Volume 5 - Opinions of Counsel SBEA No. 72
Veterans’ exemption (member of exempt class) (surviving spouse) - Real Property Tax Law, § 458:
Where the unremarried widow of a veteran transfers title to her property to herself and her son, she may continue to receive a veterans’ exemption (Real Property Tax Law, § 458). If she and her son are joint tenants, her exemption may be applied against the entire assessed value of the parcel. If she and her son are tenants-in-common (with equal shares), she may apply her exemption against one-half of the assessment unless the son is also a member of the exempt class in which case the exemption may again be applied against the entire assessment.
Effective September 1, 1976, the unremarried surviving spouse will be eligible to receive the veterans’ exemption. Thus, the widower of a female veteran will be entitled to receive the benefit of his late wife’s exemption. However, where he is also a veteran, his total exemption will still be limited to $5,000.
We have received two inquiries concerning the veterans’ exemption from real property taxation (Real Property Tax Law, § 458).
The first inquiry concerns a widow of a veteran, who is receiving a veterans’ exemption, and who deeds her property to herself and her 18 year old son. The question is if she may retain her exemption.
Section 458 of the Real Property Tax Law provides that real property purchased with eligible funds and owned by a veteran, his wife, his unremarried widow, his children less than 21 years of age, or his dependent parents is entitled to an exemption to the extent of the eligible funds used in the purchase of the property but not to exceed $5,000.
Assuming that the widow in question is unremarried, she may continue to receive the exemption despite the transfer of title to herself and her son. If the property is owned by the unremarried widow and her son as joint tenants, each is considered to be the owner of the entire parcel and therefore, she may apply her exemption against the total assessed value of the property. If she and her son own the real property as tenants in common (with equal shares), she can apply her exemption against one-half of the assessed value of the property, unless the son is also the son (less than 21 years of age) of the deceased veteran, in which case, the exemption may be applied to the total assessed value.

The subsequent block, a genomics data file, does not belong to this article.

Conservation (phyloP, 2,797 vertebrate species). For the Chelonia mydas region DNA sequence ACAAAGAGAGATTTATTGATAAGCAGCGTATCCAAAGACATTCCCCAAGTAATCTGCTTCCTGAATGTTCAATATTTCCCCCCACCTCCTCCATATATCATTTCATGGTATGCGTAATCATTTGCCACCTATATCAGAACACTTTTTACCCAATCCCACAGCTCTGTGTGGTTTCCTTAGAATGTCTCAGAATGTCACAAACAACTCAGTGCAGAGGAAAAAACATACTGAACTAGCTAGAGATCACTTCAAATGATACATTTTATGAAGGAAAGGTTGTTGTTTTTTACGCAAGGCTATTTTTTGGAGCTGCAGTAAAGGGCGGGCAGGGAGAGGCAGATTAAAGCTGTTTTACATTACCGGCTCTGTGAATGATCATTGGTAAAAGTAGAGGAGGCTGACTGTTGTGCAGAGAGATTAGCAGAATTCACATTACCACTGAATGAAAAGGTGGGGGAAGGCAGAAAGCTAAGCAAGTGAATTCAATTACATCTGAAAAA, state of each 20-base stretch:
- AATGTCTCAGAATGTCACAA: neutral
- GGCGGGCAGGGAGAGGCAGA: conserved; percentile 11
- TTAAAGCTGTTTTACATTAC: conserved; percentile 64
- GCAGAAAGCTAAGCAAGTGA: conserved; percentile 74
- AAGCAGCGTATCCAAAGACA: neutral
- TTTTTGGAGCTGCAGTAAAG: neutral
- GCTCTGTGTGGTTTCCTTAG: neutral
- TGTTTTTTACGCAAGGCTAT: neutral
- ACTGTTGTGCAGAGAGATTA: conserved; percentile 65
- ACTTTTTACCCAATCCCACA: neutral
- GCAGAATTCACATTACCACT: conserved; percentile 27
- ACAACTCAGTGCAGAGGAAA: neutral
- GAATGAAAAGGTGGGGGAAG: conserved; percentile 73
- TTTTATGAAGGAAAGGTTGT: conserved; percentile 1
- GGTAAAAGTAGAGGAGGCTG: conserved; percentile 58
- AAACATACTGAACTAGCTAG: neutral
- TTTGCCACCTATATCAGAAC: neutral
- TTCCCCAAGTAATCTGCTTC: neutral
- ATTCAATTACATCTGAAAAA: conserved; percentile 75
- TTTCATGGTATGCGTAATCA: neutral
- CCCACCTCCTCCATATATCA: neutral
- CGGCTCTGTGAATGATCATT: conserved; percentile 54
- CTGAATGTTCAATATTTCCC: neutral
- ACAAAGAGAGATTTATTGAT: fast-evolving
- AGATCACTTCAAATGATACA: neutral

The second question concerns a situation where both the husband and wife are veterans. The wife dies and the question is if the widowed husband may retain his wife’s veterans’ exemption. As is stated above, the wife or unremarried widow of a veteran may continue to receive an exemption following the death of her husband. We have said that the widower of a veteran is not entitled to receive the exemption (4 Op.Counsel SBEA No. 78). However, please note that chapter 63 of the Laws of 1976 has amended section 458 to make the spouse or unremarried surviving spouse of a veteran eligible to receive an exemption. This amendment becomes effective September 1, 1976.
We have previously indicated that where two veterans own real property as joint tenants, and each is entitled to claim an exemption to the extent of eligible funds used in the purchase of the property, not to exceed $5,000 as to each veteran, a total exemption of $10,000 may be granted (2 Op.Counsel SBEA No. 106). However, we have also said that:
The fact that eligible funds may have been received by one member of the eligible class in separate capacities does not alter the fact that the $5,000 limitation is absolute (3 Op.Counsel SBEA No. 43).
In other words, even after the aforementioned chapter becomes effective, a widower in a situation similar to the one presented will be limited to a total exemption of $5,000 despite the fact that he may be eligible to receive an exemption both as a veteran in his own right and as the unremarried surviving spouse of another veteran.
April 28, 1976